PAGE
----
Smarter Cybersecurity Thinking: Create a Defensible Cyberspace Through Information Sharing

We have often joked that after 20 years of talking about information sharing, we finally decided to start doing it. And now that we’re actually trying to do it, we realize why we spent 20 years talking about it. It’s much easier to talk about it!

In our first “Smarter Cybersecurity Thinking” blog post, we outlined CTA’s belief that when cybersecurity companies share threat intelligence at speed and scale, they gain an advantage over their competition and provide an added value to their customers.

The reason: No single company can combat all the cyber threats that exist today, because no single company can detect, identify and protect against every possible type of malicious activity. Individual companies play different roles in the cybersecurity ecosystem, which is exactly why we need to combine their different insights, perspectives and data to strengthen all of our defensive capabilities.

In turn, this shifts the focus of competition from “who has the most data” to “who makes the best use of the data.” From an ecosystem-wide point of view, information sharing will actually make a company more competitive, as it drives them to focus on improving products and outcomes.

However, joining an information sharing organization isn’t enough to get the job done. Companies need to set up a framework that incentivizes participants to share information that is:

  • Complete: provides enough detail for a proper response, is in sufficient quantity to permit valid analysis and confidence that conclusions based on it are actionable
  • Accurate: high-quality, with a low false positive rate, to ensure that the right actions are taken
  • Relevant: addresses threats of importance to organizations and is useful for network defenders in adjusting their behavior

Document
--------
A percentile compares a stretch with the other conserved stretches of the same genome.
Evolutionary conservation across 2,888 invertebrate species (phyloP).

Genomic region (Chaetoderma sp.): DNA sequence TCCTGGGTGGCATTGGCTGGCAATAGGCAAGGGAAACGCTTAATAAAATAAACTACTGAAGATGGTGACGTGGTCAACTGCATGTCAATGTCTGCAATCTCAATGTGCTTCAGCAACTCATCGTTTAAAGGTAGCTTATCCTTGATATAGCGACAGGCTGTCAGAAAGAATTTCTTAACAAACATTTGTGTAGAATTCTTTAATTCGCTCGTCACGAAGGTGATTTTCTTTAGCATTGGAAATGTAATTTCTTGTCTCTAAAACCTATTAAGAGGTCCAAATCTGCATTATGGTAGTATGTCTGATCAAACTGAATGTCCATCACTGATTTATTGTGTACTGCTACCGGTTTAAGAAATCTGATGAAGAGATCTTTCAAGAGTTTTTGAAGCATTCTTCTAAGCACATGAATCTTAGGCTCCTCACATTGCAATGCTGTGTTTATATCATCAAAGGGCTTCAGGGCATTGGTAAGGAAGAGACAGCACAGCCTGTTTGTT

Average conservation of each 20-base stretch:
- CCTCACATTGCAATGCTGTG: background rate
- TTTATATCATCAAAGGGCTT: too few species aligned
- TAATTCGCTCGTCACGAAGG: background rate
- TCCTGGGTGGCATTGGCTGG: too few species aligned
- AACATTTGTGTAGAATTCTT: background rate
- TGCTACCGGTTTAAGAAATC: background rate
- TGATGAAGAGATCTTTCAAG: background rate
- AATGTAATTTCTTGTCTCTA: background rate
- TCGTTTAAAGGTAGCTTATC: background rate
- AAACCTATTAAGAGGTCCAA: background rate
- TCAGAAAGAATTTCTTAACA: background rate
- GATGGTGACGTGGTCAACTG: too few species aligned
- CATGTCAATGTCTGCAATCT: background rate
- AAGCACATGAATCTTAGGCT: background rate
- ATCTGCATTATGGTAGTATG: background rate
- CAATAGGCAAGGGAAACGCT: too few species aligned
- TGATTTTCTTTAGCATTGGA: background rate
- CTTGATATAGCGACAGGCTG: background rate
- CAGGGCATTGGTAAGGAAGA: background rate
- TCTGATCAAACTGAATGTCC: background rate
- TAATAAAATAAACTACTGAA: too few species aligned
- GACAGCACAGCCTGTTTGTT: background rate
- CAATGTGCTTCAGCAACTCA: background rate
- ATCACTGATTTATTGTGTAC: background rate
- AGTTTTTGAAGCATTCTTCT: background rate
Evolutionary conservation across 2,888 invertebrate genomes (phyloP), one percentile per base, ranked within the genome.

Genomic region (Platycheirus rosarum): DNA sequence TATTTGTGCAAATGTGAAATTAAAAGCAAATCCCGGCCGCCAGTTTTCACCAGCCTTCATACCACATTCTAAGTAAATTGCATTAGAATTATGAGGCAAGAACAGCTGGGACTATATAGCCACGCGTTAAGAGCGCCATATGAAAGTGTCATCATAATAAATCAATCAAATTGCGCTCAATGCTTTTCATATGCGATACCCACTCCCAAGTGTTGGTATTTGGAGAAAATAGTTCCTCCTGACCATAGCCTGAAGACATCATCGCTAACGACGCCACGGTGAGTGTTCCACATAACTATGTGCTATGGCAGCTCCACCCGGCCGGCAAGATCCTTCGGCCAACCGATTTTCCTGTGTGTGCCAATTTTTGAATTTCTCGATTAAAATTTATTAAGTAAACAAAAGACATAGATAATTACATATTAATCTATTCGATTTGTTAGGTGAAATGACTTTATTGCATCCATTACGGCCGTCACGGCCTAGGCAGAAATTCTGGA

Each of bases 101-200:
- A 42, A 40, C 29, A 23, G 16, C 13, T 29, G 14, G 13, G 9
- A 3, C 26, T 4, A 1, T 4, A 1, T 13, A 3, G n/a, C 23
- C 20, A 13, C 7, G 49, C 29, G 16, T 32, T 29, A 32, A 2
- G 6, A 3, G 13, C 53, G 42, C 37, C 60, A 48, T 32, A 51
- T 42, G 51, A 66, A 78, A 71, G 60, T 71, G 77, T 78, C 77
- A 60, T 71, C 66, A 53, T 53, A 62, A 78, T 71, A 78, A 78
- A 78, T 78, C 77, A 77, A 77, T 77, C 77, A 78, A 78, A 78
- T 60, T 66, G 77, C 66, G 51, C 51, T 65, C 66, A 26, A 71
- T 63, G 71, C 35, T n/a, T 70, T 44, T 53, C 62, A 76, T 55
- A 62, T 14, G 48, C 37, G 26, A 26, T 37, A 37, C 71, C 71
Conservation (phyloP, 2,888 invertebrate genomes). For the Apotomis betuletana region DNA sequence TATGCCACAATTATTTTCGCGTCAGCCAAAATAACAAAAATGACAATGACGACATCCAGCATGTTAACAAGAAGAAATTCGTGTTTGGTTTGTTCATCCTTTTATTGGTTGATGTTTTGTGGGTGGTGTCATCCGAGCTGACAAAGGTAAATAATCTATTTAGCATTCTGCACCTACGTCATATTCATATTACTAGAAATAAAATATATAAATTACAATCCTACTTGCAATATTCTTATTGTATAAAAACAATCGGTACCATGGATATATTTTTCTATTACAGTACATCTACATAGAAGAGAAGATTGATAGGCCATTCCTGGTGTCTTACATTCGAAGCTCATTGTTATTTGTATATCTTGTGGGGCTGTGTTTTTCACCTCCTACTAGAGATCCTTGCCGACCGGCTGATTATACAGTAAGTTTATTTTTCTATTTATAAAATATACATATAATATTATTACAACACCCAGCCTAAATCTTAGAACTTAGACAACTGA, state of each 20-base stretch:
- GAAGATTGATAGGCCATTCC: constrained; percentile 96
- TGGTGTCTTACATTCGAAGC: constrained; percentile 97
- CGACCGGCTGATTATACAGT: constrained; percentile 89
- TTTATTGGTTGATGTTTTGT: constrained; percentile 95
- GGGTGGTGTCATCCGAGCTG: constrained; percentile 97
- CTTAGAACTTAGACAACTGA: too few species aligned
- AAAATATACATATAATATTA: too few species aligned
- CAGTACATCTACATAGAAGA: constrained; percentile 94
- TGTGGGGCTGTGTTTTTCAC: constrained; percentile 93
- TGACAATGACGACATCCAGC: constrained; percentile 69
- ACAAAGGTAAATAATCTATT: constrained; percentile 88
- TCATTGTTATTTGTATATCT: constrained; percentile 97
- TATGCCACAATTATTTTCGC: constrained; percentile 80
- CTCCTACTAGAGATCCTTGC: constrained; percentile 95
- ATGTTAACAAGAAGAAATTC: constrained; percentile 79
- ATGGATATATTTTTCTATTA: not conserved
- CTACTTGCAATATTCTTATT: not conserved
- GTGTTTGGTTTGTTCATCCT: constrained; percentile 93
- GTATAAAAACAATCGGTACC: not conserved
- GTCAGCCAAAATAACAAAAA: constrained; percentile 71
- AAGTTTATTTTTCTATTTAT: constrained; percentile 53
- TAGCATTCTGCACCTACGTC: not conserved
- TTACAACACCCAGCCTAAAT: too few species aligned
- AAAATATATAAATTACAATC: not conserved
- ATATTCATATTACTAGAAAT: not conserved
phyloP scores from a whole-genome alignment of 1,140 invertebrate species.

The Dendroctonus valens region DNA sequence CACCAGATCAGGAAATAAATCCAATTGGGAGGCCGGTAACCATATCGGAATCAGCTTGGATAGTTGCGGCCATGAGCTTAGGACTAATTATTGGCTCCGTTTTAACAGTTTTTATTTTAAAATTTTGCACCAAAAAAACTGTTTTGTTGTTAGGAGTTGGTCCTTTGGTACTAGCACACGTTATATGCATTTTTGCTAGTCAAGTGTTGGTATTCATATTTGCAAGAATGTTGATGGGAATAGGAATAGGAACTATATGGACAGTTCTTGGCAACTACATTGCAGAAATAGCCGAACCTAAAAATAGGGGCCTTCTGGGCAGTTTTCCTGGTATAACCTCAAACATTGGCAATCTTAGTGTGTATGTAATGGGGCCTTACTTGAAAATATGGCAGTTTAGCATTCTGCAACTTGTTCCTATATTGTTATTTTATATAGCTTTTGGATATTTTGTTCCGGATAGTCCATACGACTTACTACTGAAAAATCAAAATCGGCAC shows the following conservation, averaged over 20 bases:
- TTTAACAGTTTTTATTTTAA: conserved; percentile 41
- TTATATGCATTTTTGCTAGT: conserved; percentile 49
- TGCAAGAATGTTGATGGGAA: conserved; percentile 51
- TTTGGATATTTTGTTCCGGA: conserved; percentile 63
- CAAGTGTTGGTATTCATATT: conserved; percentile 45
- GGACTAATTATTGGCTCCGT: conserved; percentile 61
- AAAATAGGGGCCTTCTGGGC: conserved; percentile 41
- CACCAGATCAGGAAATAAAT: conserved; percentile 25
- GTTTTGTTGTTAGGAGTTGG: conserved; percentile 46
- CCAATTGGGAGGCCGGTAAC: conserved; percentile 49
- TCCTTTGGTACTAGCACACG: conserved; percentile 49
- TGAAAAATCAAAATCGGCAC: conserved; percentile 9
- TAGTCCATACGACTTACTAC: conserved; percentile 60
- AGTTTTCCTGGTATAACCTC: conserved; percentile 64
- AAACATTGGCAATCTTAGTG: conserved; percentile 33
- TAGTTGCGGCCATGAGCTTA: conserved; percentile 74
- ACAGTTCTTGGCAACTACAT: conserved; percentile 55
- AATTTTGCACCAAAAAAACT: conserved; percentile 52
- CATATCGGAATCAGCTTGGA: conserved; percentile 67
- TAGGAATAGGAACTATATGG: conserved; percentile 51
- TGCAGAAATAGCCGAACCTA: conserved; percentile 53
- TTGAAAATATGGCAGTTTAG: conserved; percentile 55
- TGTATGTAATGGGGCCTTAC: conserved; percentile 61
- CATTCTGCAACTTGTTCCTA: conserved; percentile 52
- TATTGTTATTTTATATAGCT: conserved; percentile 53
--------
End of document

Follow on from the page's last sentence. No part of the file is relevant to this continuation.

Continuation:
• Timely: produced and delivered quickly to be actionable

From the perspective of CTA, here’s what that looks like:

  1. You must give to receive: In many other information sharing models, members are not required to share information. However, these individuals likely see something that might be useful to the community, and by withholding it, they are putting others at risk. Unlike these models, CTA members are required to share information so there are no “free-riders.” As the saying goes, “a rising tide lifts all boats.” We just ensure everyone adds their fair share of water.
  2. Time is of the essence: Fortinet’s CEO Ken Xie noted in a previous blog post, “In today’s digital economy, speed and efficiency are essential. So is the ability to access data from anywhere and from any device.” The faster that cybersecurity companies share information with each other, the faster they can deploy protections to their customers. This type of rapid-fire information sharing is what allows CTA to disrupt malicious activity on a larger – and faster – scale.
  3. Context rules: While we need to share data in a timely manner, we must also share data that is enriched with context. In many circumstances, a simple observable, such as an IP address with no context, is often useless. When was the IP address used for malicious activity? What sector did the IP address target? Is the IP address the source of the malicious activity, a command and control node, or simply an IP address used by malware to check for connectivity? A lack of context can render data useless, which is why the CTA incentivizes members to share observables with the right information, thereby enabling threat intelligence analysts to make assessments and protect customers.